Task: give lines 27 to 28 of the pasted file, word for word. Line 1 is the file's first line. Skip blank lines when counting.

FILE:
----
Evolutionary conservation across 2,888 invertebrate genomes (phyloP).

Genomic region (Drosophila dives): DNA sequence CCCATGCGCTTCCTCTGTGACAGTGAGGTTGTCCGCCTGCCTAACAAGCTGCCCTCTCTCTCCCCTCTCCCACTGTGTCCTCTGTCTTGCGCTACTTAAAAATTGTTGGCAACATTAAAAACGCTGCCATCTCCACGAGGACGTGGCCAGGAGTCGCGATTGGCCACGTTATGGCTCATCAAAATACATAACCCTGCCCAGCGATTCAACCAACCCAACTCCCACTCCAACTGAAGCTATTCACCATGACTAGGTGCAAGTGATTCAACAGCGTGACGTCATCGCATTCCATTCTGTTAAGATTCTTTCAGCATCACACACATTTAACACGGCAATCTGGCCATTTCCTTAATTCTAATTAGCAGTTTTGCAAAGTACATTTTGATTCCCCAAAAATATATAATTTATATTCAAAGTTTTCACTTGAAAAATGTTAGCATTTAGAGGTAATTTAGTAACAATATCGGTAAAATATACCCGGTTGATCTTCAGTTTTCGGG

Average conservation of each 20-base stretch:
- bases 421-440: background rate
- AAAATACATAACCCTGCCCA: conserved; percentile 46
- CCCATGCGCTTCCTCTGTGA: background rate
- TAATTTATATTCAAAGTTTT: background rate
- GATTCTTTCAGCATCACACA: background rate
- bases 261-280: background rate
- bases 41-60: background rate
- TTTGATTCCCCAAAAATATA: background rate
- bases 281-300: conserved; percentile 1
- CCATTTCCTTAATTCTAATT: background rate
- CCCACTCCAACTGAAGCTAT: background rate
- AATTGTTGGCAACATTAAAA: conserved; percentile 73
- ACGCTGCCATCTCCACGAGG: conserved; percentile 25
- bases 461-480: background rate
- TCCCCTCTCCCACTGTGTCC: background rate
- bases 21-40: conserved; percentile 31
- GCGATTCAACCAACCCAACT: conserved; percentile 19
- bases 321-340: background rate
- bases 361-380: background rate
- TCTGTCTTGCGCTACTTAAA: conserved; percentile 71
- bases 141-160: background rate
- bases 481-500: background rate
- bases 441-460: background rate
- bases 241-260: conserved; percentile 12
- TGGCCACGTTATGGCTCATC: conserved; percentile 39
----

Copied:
- bases 241-260: conserved; percentile 12
- TGGCCACGTTATGGCTCATC: conserved; percentile 39